Report on Karymsky (Russia) — November 2003
Bulletin of the Global Volcanism Network, vol. 28, no. 11 (November 2003)
Managing Editor: Edward Venzke.
Karymsky (Russia) Intermittent explosions and elevated seismicity through November
Please cite this report as:
Global Volcanism Program, 2003. Report on Karymsky (Russia) (Venzke, E., ed.). Bulletin of the Global Volcanism Network, 28:11. Smithsonian Institution. https://doi.org/10.5479/si.GVP.BGVN200311-300130
54.049°N, 159.443°E; summit elev. 1513 m
All times are local (unless otherwise noted)
From late August through 5 December seismic activity at Karymsky was above background levels (100-230 events per week) and intermittent explosions continued. The Level of Concern Color Code was Yellow through most of September and October, with a week at the higher Orange status during 3-10 October. The color code was raised to Orange again on 31 October and remained at that level through 5 December. Thermal anomalies identified in satellite data were usually 1-4 pixels in size, with a maximum of 6 pixels on 30 August, and 10, 11, 14, and 16 October. However, the weather was frequently cloudy after 12 September, obscuring observations.
Ash explosions rising up to 4.0 and 4.7 km were observed from aircraft on 29 August. About 2 hours of continuous spasmodic tremor (6.0 x 10-6 m/s) on 30 August, followed by the detection of a thermal anomaly (6 pixels) less than an hour later, may have been caused by a pyroclastic flow.
On 9 and 10 September, continuous high-frequency spasmodic tremor and a series of shallow seismic events indicated possible ash-and-gas explosions to heights of 1.5-2.0 km above the volcano. A gas-and-steam plume extending 100 km E was noted on 9 September. On 14 September an ash-and-gas plume was seen rising 500 m above the crater. On 23 September there was an explosive ash plume up to 5 km altitude according to visual data from the Institute of Volcanology.
The number of shallow seismic events increased during 4-24 October to weekly highs of 350; these events indicated possible ash-and-gas explosions to heights of 1-1.5 km. Ash plumes extending 60 and 30 km SE and NE were observed on 4 and 7 October, respectively. An extensive gas-and-steam plume extending 85 km SE was noted on 10 October. Continuous high-frequency spasmodic tremor detected for almost an hour on 10 October probably indicated pyroclastic flows. Ash plumes extending 45-50 km NW were observed on 16 October. On 31 October, a possible plume extending ~65 km NNE was observed in a satellite image. Gas-and-steam plumes with possible minor ash ~40-60 km long were detected on 20, 21, 24, and 26 November; clouds obscured the volcano on other days.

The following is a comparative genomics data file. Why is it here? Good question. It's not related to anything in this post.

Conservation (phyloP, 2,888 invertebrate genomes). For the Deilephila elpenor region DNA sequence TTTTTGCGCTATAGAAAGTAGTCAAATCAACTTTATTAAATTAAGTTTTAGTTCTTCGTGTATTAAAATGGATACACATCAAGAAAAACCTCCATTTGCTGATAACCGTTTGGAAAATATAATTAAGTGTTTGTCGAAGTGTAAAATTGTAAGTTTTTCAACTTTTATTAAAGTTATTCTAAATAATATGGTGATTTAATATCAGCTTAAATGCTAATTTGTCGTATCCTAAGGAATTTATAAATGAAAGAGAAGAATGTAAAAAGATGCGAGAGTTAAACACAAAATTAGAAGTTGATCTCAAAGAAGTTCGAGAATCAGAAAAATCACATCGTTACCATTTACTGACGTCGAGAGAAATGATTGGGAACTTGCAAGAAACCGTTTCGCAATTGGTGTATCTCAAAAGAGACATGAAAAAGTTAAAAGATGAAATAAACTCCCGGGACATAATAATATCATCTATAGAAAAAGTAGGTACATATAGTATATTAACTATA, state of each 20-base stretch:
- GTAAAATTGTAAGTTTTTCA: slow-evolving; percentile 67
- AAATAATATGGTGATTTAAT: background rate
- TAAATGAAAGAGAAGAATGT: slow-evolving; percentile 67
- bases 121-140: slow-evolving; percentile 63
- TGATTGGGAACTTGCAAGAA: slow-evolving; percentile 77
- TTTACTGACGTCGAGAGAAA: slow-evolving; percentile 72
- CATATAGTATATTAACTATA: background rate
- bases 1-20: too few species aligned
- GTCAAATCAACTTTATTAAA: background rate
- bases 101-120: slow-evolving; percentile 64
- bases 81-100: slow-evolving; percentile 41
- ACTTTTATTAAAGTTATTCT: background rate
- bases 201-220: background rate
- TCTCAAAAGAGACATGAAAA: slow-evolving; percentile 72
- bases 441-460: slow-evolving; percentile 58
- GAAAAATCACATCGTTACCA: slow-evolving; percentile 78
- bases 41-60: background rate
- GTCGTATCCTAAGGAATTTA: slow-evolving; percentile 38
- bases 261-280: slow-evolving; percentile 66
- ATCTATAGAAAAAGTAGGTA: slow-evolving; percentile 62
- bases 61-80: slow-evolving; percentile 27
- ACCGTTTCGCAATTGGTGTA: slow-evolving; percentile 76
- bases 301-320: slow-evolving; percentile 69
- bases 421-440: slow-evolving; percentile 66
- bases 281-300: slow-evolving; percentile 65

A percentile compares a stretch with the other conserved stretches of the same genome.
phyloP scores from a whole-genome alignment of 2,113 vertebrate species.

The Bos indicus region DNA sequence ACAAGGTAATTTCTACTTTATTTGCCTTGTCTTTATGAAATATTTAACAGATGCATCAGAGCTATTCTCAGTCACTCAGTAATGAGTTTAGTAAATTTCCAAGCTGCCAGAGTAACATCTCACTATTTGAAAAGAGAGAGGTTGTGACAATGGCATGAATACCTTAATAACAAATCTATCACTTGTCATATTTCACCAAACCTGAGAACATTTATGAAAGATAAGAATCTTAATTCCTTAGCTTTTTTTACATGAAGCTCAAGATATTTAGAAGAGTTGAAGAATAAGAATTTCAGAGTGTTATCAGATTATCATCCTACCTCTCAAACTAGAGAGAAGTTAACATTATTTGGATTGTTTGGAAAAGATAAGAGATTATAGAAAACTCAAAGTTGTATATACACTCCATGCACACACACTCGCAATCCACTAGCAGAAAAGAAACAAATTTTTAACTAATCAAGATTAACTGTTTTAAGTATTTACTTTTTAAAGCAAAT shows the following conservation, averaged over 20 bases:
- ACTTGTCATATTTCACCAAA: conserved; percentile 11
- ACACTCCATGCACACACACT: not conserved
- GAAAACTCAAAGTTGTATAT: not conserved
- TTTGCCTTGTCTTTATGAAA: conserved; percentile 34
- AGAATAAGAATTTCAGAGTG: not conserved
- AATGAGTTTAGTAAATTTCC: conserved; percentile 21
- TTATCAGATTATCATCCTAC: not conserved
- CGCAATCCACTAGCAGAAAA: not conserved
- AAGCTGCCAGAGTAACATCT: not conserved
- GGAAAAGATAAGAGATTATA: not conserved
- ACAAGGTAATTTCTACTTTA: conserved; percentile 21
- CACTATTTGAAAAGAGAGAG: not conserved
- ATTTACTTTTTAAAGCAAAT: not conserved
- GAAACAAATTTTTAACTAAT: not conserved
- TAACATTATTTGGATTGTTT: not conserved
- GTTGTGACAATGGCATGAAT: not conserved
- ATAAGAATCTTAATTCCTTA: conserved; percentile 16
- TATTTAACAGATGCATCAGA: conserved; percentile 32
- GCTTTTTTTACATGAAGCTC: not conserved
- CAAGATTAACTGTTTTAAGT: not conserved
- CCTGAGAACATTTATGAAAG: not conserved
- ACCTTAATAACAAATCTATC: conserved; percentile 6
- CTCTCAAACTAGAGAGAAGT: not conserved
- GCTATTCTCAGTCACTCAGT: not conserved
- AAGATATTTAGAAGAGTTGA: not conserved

Geological Summary. Karymsky, the most active volcano of Kamchatka's eastern volcanic zone, is a symmetrical stratovolcano constructed within a 5-km-wide caldera that formed during the early Holocene. The caldera cuts the south side of the Pleistocene Dvor volcano and is located outside the north margin of the large mid-Pleistocene Polovinka caldera, which contains the smaller Akademia Nauk and Odnoboky calderas. Most seismicity preceding Karymsky eruptions originated beneath Akademia Nauk caldera, located immediately south. The caldera enclosing Karymsky formed about 7600-7700 radiocarbon years ago; construction of the stratovolcano began about 2000 years later. The latest eruptive period began about 500 years ago, following a 2300-year quiescence. Much of the cone is mantled by lava flows less than 200 years old. Historical eruptions have been vulcanian or vulcanian-strombolian with moderate explosive activity and occasional lava flows from the summit crater.
Information Contacts: Olga Girina, Kamchatka Volcanic Eruptions Response Team (KVERT), a cooperative program of the Institute of Volcanic Geology and Geochemistry, Far East Division, Russian Academy of Sciences, Piip Ave. 9, Petropavlovsk-Kamchatsky, 683006, Russia, the Kamchatka Experimental and Methodical Seismological Department (KEMSD), GS RAS (Russia), and the Alaska Volcano Observatory (USA); Alaska Volcano Observatory (AVO), a cooperative program of the U.S. Geological Survey, 4200 University Drive, Anchorage, AK 99508-4667, USA (URL: http://www.avo.alaska.edu/), the Geophysical Institute, University of Alaska, PO Box 757320, Fairbanks, AK 99775-7320, USA, and the Alaska Division of Geological and Geophysical Surveys, 794 University Ave., Suite 200, Fairbanks, AK 99709, USA.